The Harriet Beecher Stowe Center features Stowe’s life story and her literary works, and it colorfully illuminates her 19th-centure world in Hartford. The Stowe Center is part of the Nook Farm complex, home to Stowe and her influential family, including many strong, successful women (not to mention neighbor Mark Twain). The Center is home to regular programs that connect issues of the past to modern day problems of gender equality.
The Hill-Stead Museum in Farmington is located in a house designed for her parents by architect Theodate Pope Riddle, one of the first female architects in the country. Riddle and her parents toured Europe together, where they picked up the impressive collection of Impressionist art that is now displayed throughout the museum. The Hill-Stead also boasts a restored sunken garden.
Florence Griswold helped cultivate American Impressionism by hosting painters in her home in Old Lyme, turning the little town into a thriving artists’ colony in the late-19th century. Today, the Florence Griswold Museum, housed in Griswold’s former home, presents an outstanding collection of American Impressionist Art and preserves Griswold’s legacy as a patron of the arts.
Similarly, in the 1890s, Josephine Holley and her daughter Constant ran a boarding house for writers and Impressionist artists and fostered an artist colony in the village of Cos Cob. John Twachtman and Theodore Robinson were among the painters attracted to the site, now known as the Bush-Holley House. However, Holley was not the first remarkable woman to occupy the home. During the Revolutionary War, while her husband was imprisoned, Sarah Bush defended her house and family against attack. Both women’s stories are interpreted here.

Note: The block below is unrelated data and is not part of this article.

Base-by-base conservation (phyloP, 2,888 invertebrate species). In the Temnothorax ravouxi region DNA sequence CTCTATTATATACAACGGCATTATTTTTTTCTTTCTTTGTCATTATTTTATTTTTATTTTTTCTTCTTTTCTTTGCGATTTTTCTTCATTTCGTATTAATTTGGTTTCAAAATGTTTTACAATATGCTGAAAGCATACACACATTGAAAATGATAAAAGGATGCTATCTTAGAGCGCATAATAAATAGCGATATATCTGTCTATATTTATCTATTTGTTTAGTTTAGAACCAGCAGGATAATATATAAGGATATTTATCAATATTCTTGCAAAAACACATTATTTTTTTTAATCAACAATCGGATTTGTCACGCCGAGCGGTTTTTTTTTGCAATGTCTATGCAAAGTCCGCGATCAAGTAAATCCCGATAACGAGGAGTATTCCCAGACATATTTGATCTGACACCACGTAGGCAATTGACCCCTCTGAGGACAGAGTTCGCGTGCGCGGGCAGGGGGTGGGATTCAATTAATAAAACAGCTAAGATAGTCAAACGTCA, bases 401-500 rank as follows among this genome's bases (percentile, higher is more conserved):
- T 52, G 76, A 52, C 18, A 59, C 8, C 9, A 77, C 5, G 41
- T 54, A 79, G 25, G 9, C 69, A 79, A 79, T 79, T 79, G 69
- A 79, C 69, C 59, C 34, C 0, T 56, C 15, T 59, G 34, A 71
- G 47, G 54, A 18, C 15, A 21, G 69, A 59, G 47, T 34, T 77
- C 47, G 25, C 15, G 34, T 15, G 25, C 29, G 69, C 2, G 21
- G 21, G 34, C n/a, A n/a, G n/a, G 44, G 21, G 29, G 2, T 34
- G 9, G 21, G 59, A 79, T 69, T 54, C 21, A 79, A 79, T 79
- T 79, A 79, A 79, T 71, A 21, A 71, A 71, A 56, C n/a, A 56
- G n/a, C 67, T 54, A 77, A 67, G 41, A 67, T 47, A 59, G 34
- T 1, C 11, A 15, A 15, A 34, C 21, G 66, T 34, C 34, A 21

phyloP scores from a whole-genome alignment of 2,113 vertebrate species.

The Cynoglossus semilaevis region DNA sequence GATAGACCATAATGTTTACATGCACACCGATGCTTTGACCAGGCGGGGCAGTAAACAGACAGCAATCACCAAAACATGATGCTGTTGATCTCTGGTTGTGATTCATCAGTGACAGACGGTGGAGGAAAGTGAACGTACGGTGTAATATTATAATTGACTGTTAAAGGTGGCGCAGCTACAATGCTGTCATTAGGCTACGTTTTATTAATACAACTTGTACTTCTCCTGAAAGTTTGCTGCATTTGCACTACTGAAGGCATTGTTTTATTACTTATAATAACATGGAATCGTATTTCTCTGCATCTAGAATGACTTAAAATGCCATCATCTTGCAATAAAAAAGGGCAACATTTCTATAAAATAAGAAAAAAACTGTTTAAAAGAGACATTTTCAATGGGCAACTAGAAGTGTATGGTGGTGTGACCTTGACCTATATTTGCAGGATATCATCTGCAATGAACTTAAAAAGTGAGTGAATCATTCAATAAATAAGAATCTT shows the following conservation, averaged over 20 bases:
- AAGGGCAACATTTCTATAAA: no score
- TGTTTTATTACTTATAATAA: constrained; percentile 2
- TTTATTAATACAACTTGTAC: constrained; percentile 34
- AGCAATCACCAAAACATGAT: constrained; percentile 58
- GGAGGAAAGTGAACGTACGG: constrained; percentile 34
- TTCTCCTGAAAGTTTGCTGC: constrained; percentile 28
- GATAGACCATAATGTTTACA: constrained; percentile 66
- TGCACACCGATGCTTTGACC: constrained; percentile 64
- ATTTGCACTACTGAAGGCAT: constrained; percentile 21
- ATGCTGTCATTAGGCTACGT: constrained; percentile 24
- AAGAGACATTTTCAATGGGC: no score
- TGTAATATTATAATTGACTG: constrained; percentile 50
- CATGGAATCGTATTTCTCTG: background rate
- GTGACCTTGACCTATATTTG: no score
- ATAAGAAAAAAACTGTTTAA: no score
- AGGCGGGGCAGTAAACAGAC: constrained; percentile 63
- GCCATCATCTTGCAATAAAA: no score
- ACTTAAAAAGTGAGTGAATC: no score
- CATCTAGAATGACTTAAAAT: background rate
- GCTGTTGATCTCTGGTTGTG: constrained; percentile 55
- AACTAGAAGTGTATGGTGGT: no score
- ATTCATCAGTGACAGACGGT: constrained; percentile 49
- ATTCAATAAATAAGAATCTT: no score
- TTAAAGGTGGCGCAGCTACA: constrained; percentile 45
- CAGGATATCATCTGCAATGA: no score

It was 240 years ago this winter, in 1775-76, that George Washington had taken over command of the Continental Army, Boston was under siege by Minutemen, and Thomas Paine’s “Common Sense” was published. Feelings were running high in Connecticut, too, which would later become known to Gen. Washington and other leaders as the Revolution’s “Provision State.” You can recall those remarkable days of long ago at any or all of the Connecticut revolutionary sites.
In September 1781, on the site of Fort Griswold Battlefield State Park in Groton, British troops under the guidance of Benedict Arnold raided and burned New London in the Battle of Groton Heights. Arnold was a traitor, and he gave the British enough secrets about the Americans’ defenses so they were able to prevail after a pitched battle. Prior to the battle, the fort defended the harbor (along with Fort Trumbull on the opposite side) and allowed New London the security it needed to become a major supply center for the Continental Army. Today the site here includes the restore earthwork battery, cannons, monuments and memorials.
To this day, the small, rural town of Lebanon seems a little amazed that it “played an unexpectedly important role in the American Revolution.” But it did, and visitors there today will still find some of the flavor of life during that far-off time. Begin your visit at the Lebanon Historical Society Museum and Visitor Center, then on to the Governor Trumbull House (at first, he was the only Colonial governor to support the independence movement) and the Revolutionary War Office, where the Revolutionary Council of Safety held more than 1,000 meetings during the war, and where Gens. Washington, Knox, Rochambeau and the Marquis de Lafayette were visitors.